Dr. Richard Carmona is the 17th Surgeon General of the United States and president of Canyon Ranch Institute. He is the author of “30 days to a Better Brain.” 

The Main Killer of Drink Is Not Alcohol

Older people who drink heavily don’t necessarily have to fear dying of liver disease, a researcher said.

In a population-based Dutch study, only a handful of heavy drinkers in an older cohort died of liver-related causes, according to Jeoffrey Schouten, MD, of Erasmus Medical Center in Rotterdam, the Netherlands.

The major causes of death were cardiovascular disease and cancer, but not hepatocellular carcinoma, Schouten reported at the annual meeting of the American Association for the Study of Liver Diseases.

On the other hand, the study confirmed previous studies that suggest light and moderate drinking is protective, Schouten said.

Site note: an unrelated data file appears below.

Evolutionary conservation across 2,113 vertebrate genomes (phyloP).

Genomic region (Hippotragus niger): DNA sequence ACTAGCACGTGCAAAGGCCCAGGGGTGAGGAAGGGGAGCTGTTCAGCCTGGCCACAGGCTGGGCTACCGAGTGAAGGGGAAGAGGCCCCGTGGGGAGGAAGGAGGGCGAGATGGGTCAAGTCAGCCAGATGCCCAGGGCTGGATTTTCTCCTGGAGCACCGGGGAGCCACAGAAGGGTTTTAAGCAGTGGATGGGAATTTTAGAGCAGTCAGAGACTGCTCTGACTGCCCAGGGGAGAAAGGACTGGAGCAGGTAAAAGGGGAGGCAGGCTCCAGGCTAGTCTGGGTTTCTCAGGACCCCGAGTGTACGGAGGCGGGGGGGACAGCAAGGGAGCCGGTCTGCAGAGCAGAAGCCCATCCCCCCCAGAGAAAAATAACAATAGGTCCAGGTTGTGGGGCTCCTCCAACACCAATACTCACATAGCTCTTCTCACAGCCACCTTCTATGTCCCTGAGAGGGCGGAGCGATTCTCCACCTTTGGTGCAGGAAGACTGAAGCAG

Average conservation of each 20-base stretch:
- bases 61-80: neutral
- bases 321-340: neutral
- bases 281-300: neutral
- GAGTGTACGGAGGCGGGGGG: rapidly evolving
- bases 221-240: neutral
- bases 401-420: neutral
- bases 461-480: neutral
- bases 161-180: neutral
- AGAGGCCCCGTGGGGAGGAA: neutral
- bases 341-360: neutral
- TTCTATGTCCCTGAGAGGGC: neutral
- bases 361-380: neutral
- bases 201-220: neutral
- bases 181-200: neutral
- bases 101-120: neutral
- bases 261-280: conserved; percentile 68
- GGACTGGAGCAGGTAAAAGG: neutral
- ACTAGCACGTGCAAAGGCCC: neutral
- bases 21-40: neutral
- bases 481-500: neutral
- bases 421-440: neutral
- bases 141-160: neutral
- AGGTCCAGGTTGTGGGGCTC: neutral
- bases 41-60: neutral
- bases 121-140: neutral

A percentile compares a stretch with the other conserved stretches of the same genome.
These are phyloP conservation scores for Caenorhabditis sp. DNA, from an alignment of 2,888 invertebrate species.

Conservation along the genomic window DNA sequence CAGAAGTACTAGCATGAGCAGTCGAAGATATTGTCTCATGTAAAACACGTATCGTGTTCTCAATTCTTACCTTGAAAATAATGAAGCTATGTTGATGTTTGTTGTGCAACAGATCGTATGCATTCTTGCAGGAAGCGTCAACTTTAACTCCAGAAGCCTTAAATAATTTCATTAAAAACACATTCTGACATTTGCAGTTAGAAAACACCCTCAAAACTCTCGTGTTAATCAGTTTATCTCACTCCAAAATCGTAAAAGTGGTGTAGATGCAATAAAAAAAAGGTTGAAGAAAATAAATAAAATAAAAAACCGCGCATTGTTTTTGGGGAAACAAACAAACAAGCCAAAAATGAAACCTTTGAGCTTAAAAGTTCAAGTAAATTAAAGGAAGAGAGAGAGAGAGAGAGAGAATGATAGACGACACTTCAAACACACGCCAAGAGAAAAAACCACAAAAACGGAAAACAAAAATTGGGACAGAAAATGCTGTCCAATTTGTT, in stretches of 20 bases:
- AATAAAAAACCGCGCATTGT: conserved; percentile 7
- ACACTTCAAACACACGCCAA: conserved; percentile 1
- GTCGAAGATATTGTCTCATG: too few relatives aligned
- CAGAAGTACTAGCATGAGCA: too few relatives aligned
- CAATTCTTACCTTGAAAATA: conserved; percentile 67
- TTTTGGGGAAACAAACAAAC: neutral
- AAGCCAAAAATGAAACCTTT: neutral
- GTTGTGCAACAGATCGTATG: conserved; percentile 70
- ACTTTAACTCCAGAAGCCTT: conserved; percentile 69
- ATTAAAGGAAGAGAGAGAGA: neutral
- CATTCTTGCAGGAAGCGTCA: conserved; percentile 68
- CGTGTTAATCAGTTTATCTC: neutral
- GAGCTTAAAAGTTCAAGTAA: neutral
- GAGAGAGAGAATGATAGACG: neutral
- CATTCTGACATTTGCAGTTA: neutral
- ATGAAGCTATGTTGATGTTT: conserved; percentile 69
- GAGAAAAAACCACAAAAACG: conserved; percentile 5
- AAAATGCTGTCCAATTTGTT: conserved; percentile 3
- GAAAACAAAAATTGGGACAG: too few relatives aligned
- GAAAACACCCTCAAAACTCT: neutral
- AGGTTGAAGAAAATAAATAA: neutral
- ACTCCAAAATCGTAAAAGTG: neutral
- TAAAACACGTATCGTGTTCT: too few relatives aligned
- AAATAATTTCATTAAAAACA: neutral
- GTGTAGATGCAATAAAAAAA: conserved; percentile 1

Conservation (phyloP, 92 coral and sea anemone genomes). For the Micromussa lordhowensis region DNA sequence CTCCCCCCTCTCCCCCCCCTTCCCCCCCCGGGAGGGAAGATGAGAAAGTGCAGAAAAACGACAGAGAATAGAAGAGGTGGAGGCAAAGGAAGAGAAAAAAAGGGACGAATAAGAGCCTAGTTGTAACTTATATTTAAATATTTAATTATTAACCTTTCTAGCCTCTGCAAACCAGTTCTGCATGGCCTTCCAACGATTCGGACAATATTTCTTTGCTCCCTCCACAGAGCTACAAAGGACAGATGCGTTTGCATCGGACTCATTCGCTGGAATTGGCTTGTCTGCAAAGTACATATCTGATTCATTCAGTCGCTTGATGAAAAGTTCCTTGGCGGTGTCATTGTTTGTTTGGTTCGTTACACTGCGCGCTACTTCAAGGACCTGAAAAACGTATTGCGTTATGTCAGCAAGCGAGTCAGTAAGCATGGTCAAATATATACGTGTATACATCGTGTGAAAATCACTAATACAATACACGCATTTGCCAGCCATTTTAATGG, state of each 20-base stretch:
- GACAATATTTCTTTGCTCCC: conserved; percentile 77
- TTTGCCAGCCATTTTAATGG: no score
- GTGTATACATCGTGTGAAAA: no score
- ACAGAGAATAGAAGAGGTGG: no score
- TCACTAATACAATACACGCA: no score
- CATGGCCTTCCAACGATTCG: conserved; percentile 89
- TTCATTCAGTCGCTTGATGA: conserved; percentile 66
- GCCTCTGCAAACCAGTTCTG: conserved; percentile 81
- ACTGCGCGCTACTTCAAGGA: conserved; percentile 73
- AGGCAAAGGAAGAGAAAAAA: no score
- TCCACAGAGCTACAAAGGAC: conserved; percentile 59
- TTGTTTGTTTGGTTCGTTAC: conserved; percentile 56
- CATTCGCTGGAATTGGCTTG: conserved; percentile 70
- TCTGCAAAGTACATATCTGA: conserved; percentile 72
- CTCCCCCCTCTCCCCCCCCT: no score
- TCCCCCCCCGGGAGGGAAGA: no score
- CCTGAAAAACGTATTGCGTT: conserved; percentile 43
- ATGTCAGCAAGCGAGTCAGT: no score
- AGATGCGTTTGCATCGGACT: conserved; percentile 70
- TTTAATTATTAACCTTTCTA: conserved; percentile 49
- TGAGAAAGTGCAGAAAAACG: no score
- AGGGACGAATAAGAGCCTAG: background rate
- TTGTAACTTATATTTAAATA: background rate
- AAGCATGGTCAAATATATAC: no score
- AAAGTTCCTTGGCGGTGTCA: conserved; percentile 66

He and colleagues followed 3,884 residents of Rotterdam — all 55 or older at the start of the study in 1990 — for a median of 15.2 years, until they died or until Dec. 31, 2008.

The participants were stratified by their drinking level, with the aim of understanding the causes of death for those who drank heavily, as well as the links between all-cause mortality and alcohol consumption.

Every four or five years, participants went through cycle of examinations, including clinical studies and questionnaires on various aspects of their lives, such as alcohol consumption. The clinical exams included blood work, anthropomorphic measurements, and imaging studies.

The study included the following:

  • 1,398 non-drinkers
  • 1,144 light drinkers (less than one gram of alcohol a day)
  • 963 moderate drinkers (between 10 and 30 grams daily)
  • 379 heavy drinkers (more than 30 grams a day)

Over the study period, Schouten reported, there were 1,825 deaths: 556 from cardiovascular disease, 496 from cancers, and 773 from a host of other causes, including three from alcohol-related liver disease.